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Katechis, one of the most influential craft-beer makers of all time, is an entrepreneur again. And he’s excited. “It’s been fun to be a big part of this space for as long as we have,” he said. “I just wonder what the next 25 years holds for me.”
Denver Business Journal
THOMAS MITCHELL OCTOBER 3, 2022 10:36AM
As wholesale marijuana prices reach record lows, a group of Colorado growers has requested that the state stop issuing cultivation licenses.
Medical marijuana sales have experienced their lowest recorded monthly totals five times so far in 2022, and the price per pound of all commercial marijuana reached a record low last month, according to the Colorado Department of Revenue. The drop in prices has led to a steady decline in recreational sales for over a year, DOR data shows, with inflation and reduced marijuana tourism both cited as contributing factors by marijuana business owners.
However, the biggest contributor to tanking weed prices is an oversupply of product, according to a coalition of thirty Colorado marijuana growers and dispensary ownership groups.
“For the first time since legalization was implemented, marijuana sales and the revenue generated from marijuana taxes will be substantially lower than the previous calendar year,” reads a September 15 memo to the state from the coalition. “The problem is further exacerbated by the country’s broader economic situation, with record-high inflation driving down sales of consumer goods. Despite a decrease in demand, the supply of marijuana continues to increase, with new licenses being issued and additional cultivation capacity being authorized to current licensees.”
There are 798 active recreational marijuana growing licenses in Colorado, according to the MED, up from 716 at the beginning of 2021. During that same span, the average price per pound of marijuana flower has fallen nearly 62 percent, while annual dispensary sales are currently on pace to come up about 20 percent short of the $2.2 billion sold in 2021. As prices and sales continue falling, dispensaries and growers have had to lay off staff; some have shut down altogether.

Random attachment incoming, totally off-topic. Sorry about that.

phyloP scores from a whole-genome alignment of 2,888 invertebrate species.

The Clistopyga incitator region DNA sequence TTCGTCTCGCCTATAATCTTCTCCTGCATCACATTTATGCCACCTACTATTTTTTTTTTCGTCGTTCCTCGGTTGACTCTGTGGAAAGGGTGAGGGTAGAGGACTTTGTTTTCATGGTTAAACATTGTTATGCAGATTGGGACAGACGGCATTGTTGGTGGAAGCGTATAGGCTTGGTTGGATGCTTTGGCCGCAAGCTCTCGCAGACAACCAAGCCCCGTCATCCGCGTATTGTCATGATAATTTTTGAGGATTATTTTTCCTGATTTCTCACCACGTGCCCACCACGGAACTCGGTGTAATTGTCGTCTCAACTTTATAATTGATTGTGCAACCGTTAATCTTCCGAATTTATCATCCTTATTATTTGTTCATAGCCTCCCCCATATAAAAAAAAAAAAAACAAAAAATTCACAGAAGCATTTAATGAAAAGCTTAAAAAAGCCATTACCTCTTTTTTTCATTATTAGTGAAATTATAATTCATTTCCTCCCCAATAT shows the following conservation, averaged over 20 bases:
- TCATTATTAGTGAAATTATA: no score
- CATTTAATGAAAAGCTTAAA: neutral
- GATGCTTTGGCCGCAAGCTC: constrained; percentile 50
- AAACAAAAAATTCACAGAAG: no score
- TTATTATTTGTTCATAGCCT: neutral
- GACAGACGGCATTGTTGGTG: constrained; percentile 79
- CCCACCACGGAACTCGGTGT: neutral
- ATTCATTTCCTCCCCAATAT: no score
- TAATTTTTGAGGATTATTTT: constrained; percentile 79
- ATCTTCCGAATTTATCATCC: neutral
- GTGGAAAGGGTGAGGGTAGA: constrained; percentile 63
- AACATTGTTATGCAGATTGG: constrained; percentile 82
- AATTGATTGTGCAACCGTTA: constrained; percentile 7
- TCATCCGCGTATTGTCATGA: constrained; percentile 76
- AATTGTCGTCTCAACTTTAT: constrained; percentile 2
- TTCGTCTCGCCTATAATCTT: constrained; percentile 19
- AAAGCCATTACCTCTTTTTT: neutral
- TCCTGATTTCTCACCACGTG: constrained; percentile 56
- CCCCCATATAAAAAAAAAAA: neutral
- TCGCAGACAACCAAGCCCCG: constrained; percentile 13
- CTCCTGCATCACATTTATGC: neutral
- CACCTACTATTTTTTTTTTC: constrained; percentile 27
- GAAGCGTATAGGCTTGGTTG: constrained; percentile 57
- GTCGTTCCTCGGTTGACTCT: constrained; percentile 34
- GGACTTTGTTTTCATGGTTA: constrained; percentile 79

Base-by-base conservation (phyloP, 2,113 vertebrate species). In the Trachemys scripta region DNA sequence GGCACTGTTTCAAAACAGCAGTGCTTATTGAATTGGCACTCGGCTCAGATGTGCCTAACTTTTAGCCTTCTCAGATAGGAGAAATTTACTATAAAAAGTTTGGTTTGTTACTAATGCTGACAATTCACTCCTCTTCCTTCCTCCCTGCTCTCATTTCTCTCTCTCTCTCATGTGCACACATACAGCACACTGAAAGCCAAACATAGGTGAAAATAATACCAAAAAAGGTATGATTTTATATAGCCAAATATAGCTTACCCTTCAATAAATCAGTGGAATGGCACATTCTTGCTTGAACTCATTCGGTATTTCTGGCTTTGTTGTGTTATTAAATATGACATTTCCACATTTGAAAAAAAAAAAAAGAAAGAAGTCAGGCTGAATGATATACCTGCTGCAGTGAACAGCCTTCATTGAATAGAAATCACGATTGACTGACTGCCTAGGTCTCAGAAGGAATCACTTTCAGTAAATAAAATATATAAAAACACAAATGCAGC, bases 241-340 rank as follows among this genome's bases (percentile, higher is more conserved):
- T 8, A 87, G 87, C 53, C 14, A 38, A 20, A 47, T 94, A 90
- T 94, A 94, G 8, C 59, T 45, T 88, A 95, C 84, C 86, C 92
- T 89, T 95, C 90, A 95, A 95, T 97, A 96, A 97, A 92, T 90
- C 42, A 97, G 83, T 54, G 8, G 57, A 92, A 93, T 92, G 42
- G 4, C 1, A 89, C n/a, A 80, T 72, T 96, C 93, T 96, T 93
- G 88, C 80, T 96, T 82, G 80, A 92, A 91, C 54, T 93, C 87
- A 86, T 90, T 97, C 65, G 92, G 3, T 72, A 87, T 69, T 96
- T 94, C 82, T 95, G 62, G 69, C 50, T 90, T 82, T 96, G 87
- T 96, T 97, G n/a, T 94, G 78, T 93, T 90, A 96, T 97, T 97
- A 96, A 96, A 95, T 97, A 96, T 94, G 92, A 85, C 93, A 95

Colorado’s marijuana regulations enable a tier system for growers, with cultivations allowed to grow a certain number of plants based on the amount of marijuana they sell the previous year. According to Stan Zislis, co-owner of dispensary chain Silver Stem Fine Cannabis, this tier system set up the wholesale market for an inevitable retraction.
“COVID threw a lifeline to the marijuana industry, but once that was over, the marijuana industry in Colorado has been in a free fall,” Zislis said during a MED rulemaking hearing September 30.
Silver Stem and 29 other marijuana producers, extractors and retailers sent a request to the MED proposing a moratorium on marijuana cultivation licenses for two years, according to a MED memo. The moratorium would make an exception for social equity licensees and allow licensed medical growing operations to apply for recreational growing permits. If current growing operations want to grow more plants than their production tiers allow, the coalition would like growers to provide “proof” such as vendor contracts, promise of sale notes or projected inventory data,
“Local jurisdictions such as Denver have already enacted a moratorium on new licenses for non-social equity applicants. A moratorium at the state level would complement those efforts. By stabilizing the supply chain, the state would be able to further pathways of success for small- and medium-sized marijuana companies,” the coalition’s memo reads.
The coalition includes Äkta Creations, Astronomic, Bonsai Cultivation, C8 Brands, Cannabis Insurance Business, CB1 Logistics, Colorado Harvest Company, Dutch Botanicals, Emj’s, Hava Gardens, High Q, Higher Grade, Humble Farms, L’Eagle, Lightshade, Lit Cannabis, Locol Love, NUHI, Olio, Revel Cultivars, Rocky Road Aurora, Silver Stem Fine Cannabis, Smokey’s Cannabis Co, Strawberry Fields Cannabis, the Health Center, the Lodge Cannabis, Three Rivers Dispensary, Treez, Veritas Fine Cannabis and Yeti Farms, according to the memo’s letterhead.